Category Archives: Choral Vespers

On August 2, Andrew Leung posted an article about Colin Mawby, the former Master of Music at Westminster Cathedral, London, and suggested I might be able to add to the discussion. Unfortunately, I have never actually been to Westminster Cathedral (God willing, that mistake will be corrected before I die), but I have had a couple of email conversations with Mr. Mawby about his time at Westminster and I would like to share part of one with you here. I am doing this for two reasons. The first is to highlight the fortitude of an incredible church musician and the second is to encourage that same virtue of fortitude in myself and all other musicians toiling in the field of sacred music. It is easy to become discouraged at the infinite challenges confronting us, but take heart, even the best of us has “been there and done that.”

“When I became Master of Music in 1961, Westminster Cathedral sang or recited the complete daily Roman Ofiice and had a daily Capitular High Mass. The choir also sang daily Vespers. There were many low Masses and when the changes of Vatican 2 were introduced the former went into English and the High Mass remained in Latin. The Archbishop, Cardinal Heenan, said to me that it would be unthinkable for the Cathedral not to have a daily Latin High Mass. This was highly controversial and many clergy opposed his view and wanted the Cathedral to be at the forefront of liturgical experimentation: “giving a lead” to the rest of the country. There was also divided opinion on “participation”. Some people were happy with external participation while others looked for internal participation I continually stressed that one could participate and worship the Creator through listening to great music.

“When the changes were introduced, many choirs, including Cathedral Choirs, were disbanded and many fine musicians were sacked and in many cases totally disillusioned. In the light of this I decided that the Cathedral should best give a lead by preserving the great heritage of Catholic music as demanded by the Council’s Liturgical Constitution. This attitude was roundly condemned by the reformers who did everything that they could to make the Cathedral liturgy a beacon of the new.

“There were many attempts made to disband the Cathedral Choir and there was one very serious threat to the continuation of the Choir School. The chorister’s parents were informed that it was to be disbanded. It was saved by the vision of Cardinal Heenan’s successor, Cardinal Hume. The professional men were even given three months notice on one occasion on financial grounds – the Cathedral couldn’t afford a professional choir. However, I was able to find sufficient money to keep it going and eventually Cardinal Hume ensured that the money was available to keep the professional men in place.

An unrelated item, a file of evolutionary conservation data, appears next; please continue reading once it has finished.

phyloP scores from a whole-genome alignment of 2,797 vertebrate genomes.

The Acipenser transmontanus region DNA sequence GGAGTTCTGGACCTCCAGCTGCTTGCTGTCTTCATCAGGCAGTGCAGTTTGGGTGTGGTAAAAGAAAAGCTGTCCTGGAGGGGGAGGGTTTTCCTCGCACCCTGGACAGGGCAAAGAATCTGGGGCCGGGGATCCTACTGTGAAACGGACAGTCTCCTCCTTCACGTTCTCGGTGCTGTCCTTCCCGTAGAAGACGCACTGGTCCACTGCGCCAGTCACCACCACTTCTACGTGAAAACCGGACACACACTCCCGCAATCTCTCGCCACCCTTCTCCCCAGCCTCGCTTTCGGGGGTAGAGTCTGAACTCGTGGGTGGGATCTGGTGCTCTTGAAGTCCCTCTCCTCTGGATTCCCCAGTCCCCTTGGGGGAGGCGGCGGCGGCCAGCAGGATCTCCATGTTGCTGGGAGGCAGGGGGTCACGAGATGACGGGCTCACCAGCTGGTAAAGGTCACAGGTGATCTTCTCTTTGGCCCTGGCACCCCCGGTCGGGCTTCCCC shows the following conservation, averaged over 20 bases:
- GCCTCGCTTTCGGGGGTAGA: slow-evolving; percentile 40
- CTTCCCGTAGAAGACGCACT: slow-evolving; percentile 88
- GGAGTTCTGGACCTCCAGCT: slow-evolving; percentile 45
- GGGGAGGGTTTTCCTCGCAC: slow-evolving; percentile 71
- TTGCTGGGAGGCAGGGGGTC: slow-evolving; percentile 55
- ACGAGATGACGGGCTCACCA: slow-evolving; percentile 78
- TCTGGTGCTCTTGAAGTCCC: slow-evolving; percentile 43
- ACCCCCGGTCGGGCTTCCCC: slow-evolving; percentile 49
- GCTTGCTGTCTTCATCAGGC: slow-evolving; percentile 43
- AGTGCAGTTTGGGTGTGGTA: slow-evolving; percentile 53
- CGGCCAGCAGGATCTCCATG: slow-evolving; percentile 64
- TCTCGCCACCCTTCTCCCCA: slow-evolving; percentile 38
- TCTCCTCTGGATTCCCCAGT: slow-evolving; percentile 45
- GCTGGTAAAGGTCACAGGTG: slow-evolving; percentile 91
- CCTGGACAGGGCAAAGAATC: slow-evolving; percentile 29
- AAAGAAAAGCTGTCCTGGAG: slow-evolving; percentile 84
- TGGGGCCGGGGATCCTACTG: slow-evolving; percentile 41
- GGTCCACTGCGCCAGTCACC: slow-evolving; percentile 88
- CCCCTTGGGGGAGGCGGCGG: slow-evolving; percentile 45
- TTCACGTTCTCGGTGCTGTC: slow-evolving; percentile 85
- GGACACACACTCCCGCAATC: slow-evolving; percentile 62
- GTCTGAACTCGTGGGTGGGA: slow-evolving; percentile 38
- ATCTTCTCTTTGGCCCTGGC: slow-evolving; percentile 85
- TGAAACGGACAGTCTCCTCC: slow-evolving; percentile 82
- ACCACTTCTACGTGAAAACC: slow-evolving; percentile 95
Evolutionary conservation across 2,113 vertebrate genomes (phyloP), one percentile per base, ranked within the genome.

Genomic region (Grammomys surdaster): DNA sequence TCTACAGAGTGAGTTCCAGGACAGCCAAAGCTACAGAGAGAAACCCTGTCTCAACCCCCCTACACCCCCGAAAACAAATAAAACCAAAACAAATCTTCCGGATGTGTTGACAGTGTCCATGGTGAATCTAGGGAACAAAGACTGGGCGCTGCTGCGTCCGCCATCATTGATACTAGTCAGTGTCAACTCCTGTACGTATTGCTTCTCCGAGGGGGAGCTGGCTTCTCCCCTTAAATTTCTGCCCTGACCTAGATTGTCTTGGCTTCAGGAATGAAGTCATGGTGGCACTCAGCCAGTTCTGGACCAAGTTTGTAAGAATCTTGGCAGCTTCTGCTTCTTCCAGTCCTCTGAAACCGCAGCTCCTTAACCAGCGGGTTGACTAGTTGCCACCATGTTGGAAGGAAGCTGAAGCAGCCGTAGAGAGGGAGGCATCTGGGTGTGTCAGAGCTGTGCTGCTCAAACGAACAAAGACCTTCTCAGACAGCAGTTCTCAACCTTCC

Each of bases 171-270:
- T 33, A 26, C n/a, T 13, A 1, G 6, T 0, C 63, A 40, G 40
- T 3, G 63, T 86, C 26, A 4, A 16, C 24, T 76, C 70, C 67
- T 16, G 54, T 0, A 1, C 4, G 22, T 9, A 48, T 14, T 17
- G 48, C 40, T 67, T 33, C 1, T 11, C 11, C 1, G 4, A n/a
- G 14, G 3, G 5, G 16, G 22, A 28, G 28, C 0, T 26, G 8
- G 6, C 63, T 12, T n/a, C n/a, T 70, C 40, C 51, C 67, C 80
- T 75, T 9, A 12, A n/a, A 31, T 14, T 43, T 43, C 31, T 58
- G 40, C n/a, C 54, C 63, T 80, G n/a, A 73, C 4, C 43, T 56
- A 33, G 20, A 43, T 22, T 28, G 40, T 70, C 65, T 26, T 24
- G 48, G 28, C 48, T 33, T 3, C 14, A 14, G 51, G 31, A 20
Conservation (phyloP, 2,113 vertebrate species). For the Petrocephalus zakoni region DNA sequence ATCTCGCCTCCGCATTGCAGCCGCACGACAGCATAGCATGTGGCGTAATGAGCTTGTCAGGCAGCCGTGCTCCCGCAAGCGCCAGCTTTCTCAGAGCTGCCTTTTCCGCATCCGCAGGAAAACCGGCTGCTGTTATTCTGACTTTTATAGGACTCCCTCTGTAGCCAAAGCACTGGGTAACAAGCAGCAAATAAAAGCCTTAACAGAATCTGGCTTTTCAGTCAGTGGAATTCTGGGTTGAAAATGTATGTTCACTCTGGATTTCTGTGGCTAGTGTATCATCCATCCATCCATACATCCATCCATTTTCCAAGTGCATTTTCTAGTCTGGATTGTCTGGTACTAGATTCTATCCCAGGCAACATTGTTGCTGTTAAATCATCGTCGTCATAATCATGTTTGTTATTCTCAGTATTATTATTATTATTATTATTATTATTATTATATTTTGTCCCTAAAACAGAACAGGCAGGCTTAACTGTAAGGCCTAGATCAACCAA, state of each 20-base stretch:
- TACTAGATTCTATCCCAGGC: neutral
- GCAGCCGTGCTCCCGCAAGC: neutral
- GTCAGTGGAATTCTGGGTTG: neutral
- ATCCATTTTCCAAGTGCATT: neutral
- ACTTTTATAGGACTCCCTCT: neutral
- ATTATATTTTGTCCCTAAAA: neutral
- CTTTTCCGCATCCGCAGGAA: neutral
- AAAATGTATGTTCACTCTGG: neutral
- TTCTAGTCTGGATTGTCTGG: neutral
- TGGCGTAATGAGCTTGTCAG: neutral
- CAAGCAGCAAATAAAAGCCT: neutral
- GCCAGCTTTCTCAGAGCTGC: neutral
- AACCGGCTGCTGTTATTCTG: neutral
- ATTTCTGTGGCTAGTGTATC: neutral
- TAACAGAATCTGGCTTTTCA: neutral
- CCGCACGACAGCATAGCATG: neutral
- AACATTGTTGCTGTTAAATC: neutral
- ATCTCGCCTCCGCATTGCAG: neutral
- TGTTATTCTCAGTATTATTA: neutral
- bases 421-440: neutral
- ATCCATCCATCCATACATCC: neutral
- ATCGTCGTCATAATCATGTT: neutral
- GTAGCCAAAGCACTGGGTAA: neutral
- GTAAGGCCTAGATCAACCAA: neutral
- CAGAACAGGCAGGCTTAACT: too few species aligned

“It was Cardinal Heenan’s unswerving support that enabled me to preserve the music and the Cathedral traditions through 11 years of extreme difficulty- I never knew from one day to the next if the choir would still exist in 6 months time!

“Cardinal Hume, a Benedictine, understood the spiritual value of the Cathedral’s music and established it on a firm foundation.

“About ten years after I left, Bishop Victor Guazelli, an auxiliary in Westminster, said to me at the large reception after George Malcolm’s Memorial Requiem: “Colin, you were completely right, we were completely wrong. We owe you a great debt of gratitude for what you did”. This honest, magnanimous and public statement made my struggle totally worthwhile.

(From an email to the author on June 11, 2013.)

Choral Evensong From St. David’s Cathedral

Choral Evensong comes live today from St. David’s Cathedral in Cardiff, Wales (I see Howells is on the program, always a treat!) The choir is unique in the English cathedral tradition in that the treble line consists exclusively of young girls, although the cathedral does operate a boys choir, among others. On a side note, the legendary George Guest came from Wales (although he was a chorister at the cathedral in Bangor). I once asked a choir director who had met Dr. Guest why he thought Guest was such an incredible choirmaster. His reply was that the musicality of the Welsh language and Guest’s command of it came out in his music. I have no familiarity with the Welsh language, but having watched videos of Guest, I can attest to the musicality of his English. I do believe the manner in which a choirmaster speaks plays a role in shaping the the way his choir sings.